The last Rebel?
A date has been set for the hearing of Filippo Simeoni’s lawsuit against 7 time Tour winner Lance Armstrong.
December 14th at the Gup del Tribunale di Latina, will finally see Simeoni’s case against Armstrong.
Simeoni was the main witness in the trial of Michele Ferrari who was found guilty of sporting fraud and malpractice.
Although Lance Armstrong said that if Ferrari were found guilty he would cease working with him, both on Italian TV and in the French Newspaper Le Monde in the weeks before the Tour de France 2003 he strongly backed his coach.
In response to this, Filippo Simeoni, lodged a charge of defamation against Lance Armstrong with courts in Paris and Italy. He alleges the American called him an "absolute liar" in an interview with the Le Monde newspaper and on Italian TV.
Simeoni gave evidence in the doping trial and was praised by the judge for his sincerity. Following Armstrongs statements he said, "We have to respond in court," he said. He is seeking €100,000 (£71,000) in damages.
"It's not a question of money. If I'm awarded money, I'll give it to charity," said Simeoni.
The appeal of Michele Ferrari was postponed on Tuesday this week.
Ferrari had appealed a 12-month suspended jail sentence handed to him by a Bologna court last year for sports fraud and malpractice. He was acquitted of the most severe charge of distributing health-threatening doping products.
Judges cited technicalities for the postponement. A new date was not immediately decided.
Armstrong, who has defended his ties to Ferrari, has not been mentioned in the trial.
Filippo Simeoni Vindicated but Bitter
Filippo Simeoni, who was a witness for the prosecution in the case against the Italian doctor Michele Ferrari, comes out well in the judge's summary of the case that was published in January this year. The 33 year old rider had alleged that Doctor Ferrari had prescribed EPO to him and an anabolic (Andriol) between 1996 and 1997. He had also given a series of names and data which had been used in the investigation.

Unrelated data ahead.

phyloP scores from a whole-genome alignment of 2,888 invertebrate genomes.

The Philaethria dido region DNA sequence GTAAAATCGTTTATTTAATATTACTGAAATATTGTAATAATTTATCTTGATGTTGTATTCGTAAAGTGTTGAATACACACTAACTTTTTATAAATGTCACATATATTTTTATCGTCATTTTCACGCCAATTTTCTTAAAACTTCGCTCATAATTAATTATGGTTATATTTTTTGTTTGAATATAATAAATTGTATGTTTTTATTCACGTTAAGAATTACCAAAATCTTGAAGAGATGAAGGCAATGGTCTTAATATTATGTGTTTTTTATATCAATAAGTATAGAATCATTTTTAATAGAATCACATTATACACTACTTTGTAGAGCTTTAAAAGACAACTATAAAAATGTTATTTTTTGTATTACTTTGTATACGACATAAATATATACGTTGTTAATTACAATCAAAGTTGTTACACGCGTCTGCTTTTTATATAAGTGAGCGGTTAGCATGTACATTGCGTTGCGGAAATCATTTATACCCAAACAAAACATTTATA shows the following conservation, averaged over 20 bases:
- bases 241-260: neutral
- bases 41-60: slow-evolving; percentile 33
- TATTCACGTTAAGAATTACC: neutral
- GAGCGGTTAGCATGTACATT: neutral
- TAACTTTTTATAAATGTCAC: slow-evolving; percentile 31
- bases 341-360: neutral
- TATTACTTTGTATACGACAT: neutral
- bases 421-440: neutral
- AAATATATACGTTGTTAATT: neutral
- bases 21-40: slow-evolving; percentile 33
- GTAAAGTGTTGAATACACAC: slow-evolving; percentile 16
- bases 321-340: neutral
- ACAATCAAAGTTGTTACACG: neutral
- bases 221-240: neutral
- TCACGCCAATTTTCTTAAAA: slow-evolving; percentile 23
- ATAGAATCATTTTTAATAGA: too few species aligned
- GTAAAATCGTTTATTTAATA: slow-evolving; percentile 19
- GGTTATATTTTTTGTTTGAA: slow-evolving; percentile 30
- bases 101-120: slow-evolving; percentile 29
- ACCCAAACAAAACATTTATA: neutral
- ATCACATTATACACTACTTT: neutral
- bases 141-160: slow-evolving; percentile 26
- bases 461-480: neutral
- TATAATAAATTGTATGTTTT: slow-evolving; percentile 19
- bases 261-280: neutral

So was Simeoni a “liar” as some of the peloton had declared?
Not so, according to the judge, who commented, "None the arguments used by the defence of Ferrari is likely to undermine the credibility of Simeoni, whose declarations, on the contrary, are consolidated by a series of other elements collected during the lawsuit."
On 1st October 2004, Doctor Ferrari had been given a one year suspended year jail sentence and a fine of 900 euros.
On Monday January 18 2005, Filippo Simeoni, upon hearing the judge's reasoning, told the Italian Sports daily Gazzetta dello Sport: “I feel vindicated. It shows that I had told the truth about a phenomenon that everyone knew about, but that nobody denounced."
Doctor Ferrari’s highest profile client, 6-time Tour de France winner Lance Armstrong, was at no time mentioned in the trial. As he had always maintained, he severed links with Ferrari immediately after the guilty verdict was announced, but also expressed his personal disappointment.
However, Armstrong had allegedly called Simeoni an "absolute liar" in an interview with the Le Monde newspaper and on Italian TV in 2003, a matter for which Simeoni is seeking €100,000 (£71,000) in damages which he claims he will give to charity.
Armstrong’s most visible support for his former trainer came in the 2004 Tour de France when he chased after Simeoni in the break to Lons le Saunier, on Stage 18. In an “unprecedented move” by the yellow jersey, Armstrong personally brought him back to the peloton. (The US Postal Service Cycling Team site has a series of Graham Watson photos on that encounter here.)